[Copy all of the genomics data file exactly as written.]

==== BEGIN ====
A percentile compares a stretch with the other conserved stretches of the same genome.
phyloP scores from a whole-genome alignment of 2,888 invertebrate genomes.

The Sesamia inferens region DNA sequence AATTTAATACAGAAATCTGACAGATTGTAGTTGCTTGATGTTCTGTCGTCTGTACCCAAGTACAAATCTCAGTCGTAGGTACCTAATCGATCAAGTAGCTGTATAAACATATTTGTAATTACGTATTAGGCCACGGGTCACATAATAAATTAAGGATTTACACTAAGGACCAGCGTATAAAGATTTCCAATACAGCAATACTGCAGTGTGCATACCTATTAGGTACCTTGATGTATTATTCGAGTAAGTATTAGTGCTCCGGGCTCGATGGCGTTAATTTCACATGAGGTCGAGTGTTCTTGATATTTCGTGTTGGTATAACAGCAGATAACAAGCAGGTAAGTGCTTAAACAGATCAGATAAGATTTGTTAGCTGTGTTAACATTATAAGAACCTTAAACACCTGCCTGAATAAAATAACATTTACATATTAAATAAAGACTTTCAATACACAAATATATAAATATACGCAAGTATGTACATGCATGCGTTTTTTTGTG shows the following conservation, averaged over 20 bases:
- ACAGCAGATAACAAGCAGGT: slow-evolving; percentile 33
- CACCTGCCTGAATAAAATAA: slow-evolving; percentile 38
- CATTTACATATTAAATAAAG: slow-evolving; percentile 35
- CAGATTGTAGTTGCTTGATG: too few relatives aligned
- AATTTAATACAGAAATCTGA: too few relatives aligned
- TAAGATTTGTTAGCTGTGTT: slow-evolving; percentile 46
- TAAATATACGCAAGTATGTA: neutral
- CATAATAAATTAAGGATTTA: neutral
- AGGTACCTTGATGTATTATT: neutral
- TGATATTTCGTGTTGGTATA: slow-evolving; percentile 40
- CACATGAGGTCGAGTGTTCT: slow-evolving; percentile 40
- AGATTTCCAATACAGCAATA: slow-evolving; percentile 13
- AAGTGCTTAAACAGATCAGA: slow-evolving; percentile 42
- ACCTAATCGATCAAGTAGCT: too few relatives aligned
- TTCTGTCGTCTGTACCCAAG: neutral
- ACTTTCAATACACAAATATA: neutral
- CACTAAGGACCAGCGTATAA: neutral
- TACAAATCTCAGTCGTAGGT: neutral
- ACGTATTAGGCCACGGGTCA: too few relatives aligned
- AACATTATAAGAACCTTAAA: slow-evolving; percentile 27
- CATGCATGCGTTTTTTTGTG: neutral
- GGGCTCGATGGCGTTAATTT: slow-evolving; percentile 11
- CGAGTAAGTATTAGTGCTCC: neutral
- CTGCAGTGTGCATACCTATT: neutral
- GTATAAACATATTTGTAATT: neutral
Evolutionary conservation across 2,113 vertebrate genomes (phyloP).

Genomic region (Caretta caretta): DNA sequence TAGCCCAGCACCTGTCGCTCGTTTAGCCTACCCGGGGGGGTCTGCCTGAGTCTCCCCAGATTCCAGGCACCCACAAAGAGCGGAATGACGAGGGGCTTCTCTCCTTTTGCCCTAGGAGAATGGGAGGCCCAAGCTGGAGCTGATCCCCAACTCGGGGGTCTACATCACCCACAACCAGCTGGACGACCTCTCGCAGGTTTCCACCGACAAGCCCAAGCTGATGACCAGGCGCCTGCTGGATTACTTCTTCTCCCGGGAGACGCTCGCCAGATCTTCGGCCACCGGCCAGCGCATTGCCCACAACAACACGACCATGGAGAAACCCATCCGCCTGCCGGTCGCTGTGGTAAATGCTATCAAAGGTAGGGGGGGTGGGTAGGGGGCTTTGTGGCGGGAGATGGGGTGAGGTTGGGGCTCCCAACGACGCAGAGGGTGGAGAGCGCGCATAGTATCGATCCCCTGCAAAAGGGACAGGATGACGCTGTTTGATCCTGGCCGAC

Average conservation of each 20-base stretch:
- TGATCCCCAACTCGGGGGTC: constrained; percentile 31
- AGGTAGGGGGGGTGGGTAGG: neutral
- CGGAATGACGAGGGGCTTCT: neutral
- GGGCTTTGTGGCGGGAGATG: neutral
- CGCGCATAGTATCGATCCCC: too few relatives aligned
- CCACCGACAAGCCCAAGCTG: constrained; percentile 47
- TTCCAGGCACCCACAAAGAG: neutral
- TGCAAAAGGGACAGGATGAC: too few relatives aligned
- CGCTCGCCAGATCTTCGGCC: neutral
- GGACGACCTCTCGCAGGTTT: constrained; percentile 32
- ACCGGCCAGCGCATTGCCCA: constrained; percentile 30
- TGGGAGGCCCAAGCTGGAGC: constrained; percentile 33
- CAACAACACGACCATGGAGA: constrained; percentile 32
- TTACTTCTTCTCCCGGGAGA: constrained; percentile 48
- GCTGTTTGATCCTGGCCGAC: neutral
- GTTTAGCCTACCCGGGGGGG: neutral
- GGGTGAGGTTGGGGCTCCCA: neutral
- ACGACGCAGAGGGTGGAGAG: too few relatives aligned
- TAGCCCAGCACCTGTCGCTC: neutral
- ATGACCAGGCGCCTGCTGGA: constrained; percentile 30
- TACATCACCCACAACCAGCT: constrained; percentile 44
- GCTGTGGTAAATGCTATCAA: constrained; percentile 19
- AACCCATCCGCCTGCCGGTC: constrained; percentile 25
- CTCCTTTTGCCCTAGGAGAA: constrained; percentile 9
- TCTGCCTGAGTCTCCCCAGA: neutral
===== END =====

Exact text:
A percentile compares a stretch with the other conserved stretches of the same genome.
phyloP scores from a whole-genome alignment of 2,888 invertebrate genomes.

The Sesamia inferens region DNA sequence AATTTAATACAGAAATCTGACAGATTGTAGTTGCTTGATGTTCTGTCGTCTGTACCCAAGTACAAATCTCAGTCGTAGGTACCTAATCGATCAAGTAGCTGTATAAACATATTTGTAATTACGTATTAGGCCACGGGTCACATAATAAATTAAGGATTTACACTAAGGACCAGCGTATAAAGATTTCCAATACAGCAATACTGCAGTGTGCATACCTATTAGGTACCTTGATGTATTATTCGAGTAAGTATTAGTGCTCCGGGCTCGATGGCGTTAATTTCACATGAGGTCGAGTGTTCTTGATATTTCGTGTTGGTATAACAGCAGATAACAAGCAGGTAAGTGCTTAAACAGATCAGATAAGATTTGTTAGCTGTGTTAACATTATAAGAACCTTAAACACCTGCCTGAATAAAATAACATTTACATATTAAATAAAGACTTTCAATACACAAATATATAAATATACGCAAGTATGTACATGCATGCGTTTTTTTGTG shows the following conservation, averaged over 20 bases:
- ACAGCAGATAACAAGCAGGT: slow-evolving; percentile 33
- CACCTGCCTGAATAAAATAA: slow-evolving; percentile 38
- CATTTACATATTAAATAAAG: slow-evolving; percentile 35
- CAGATTGTAGTTGCTTGATG: too few relatives aligned
- AATTTAATACAGAAATCTGA: too few relatives aligned
- TAAGATTTGTTAGCTGTGTT: slow-evolving; percentile 46
- TAAATATACGCAAGTATGTA: neutral
- CATAATAAATTAAGGATTTA: neutral
- AGGTACCTTGATGTATTATT: neutral
- TGATATTTCGTGTTGGTATA: slow-evolving; percentile 40
- CACATGAGGTCGAGTGTTCT: slow-evolving; percentile 40
- AGATTTCCAATACAGCAATA: slow-evolving; percentile 13
- AAGTGCTTAAACAGATCAGA: slow-evolving; percentile 42
- ACCTAATCGATCAAGTAGCT: too few relatives aligned
- TTCTGTCGTCTGTACCCAAG: neutral
- ACTTTCAATACACAAATATA: neutral
- CACTAAGGACCAGCGTATAA: neutral
- TACAAATCTCAGTCGTAGGT: neutral
- ACGTATTAGGCCACGGGTCA: too few relatives aligned
- AACATTATAAGAACCTTAAA: slow-evolving; percentile 27
- CATGCATGCGTTTTTTTGTG: neutral
- GGGCTCGATGGCGTTAATTT: slow-evolving; percentile 11
- CGAGTAAGTATTAGTGCTCC: neutral
- CTGCAGTGTGCATACCTATT: neutral
- GTATAAACATATTTGTAATT: neutral
Evolutionary conservation across 2,113 vertebrate genomes (phyloP).

Genomic region (Caretta caretta): DNA sequence TAGCCCAGCACCTGTCGCTCGTTTAGCCTACCCGGGGGGGTCTGCCTGAGTCTCCCCAGATTCCAGGCACCCACAAAGAGCGGAATGACGAGGGGCTTCTCTCCTTTTGCCCTAGGAGAATGGGAGGCCCAAGCTGGAGCTGATCCCCAACTCGGGGGTCTACATCACCCACAACCAGCTGGACGACCTCTCGCAGGTTTCCACCGACAAGCCCAAGCTGATGACCAGGCGCCTGCTGGATTACTTCTTCTCCCGGGAGACGCTCGCCAGATCTTCGGCCACCGGCCAGCGCATTGCCCACAACAACACGACCATGGAGAAACCCATCCGCCTGCCGGTCGCTGTGGTAAATGCTATCAAAGGTAGGGGGGGTGGGTAGGGGGCTTTGTGGCGGGAGATGGGGTGAGGTTGGGGCTCCCAACGACGCAGAGGGTGGAGAGCGCGCATAGTATCGATCCCCTGCAAAAGGGACAGGATGACGCTGTTTGATCCTGGCCGAC

Average conservation of each 20-base stretch:
- TGATCCCCAACTCGGGGGTC: constrained; percentile 31
- AGGTAGGGGGGGTGGGTAGG: neutral
- CGGAATGACGAGGGGCTTCT: neutral
- GGGCTTTGTGGCGGGAGATG: neutral
- CGCGCATAGTATCGATCCCC: too few relatives aligned
- CCACCGACAAGCCCAAGCTG: constrained; percentile 47
- TTCCAGGCACCCACAAAGAG: neutral
- TGCAAAAGGGACAGGATGAC: too few relatives aligned
- CGCTCGCCAGATCTTCGGCC: neutral
- GGACGACCTCTCGCAGGTTT: constrained; percentile 32
- ACCGGCCAGCGCATTGCCCA: constrained; percentile 30
- TGGGAGGCCCAAGCTGGAGC: constrained; percentile 33
- CAACAACACGACCATGGAGA: constrained; percentile 32
- TTACTTCTTCTCCCGGGAGA: constrained; percentile 48
- GCTGTTTGATCCTGGCCGAC: neutral
- GTTTAGCCTACCCGGGGGGG: neutral
- GGGTGAGGTTGGGGCTCCCA: neutral
- ACGACGCAGAGGGTGGAGAG: too few relatives aligned
- TAGCCCAGCACCTGTCGCTC: neutral
- ATGACCAGGCGCCTGCTGGA: constrained; percentile 30
- TACATCACCCACAACCAGCT: constrained; percentile 44
- GCTGTGGTAAATGCTATCAA: constrained; percentile 19
- AACCCATCCGCCTGCCGGTC: constrained; percentile 25
- CTCCTTTTGCCCTAGGAGAA: constrained; percentile 9
- TCTGCCTGAGTCTCCCCAGA: neutral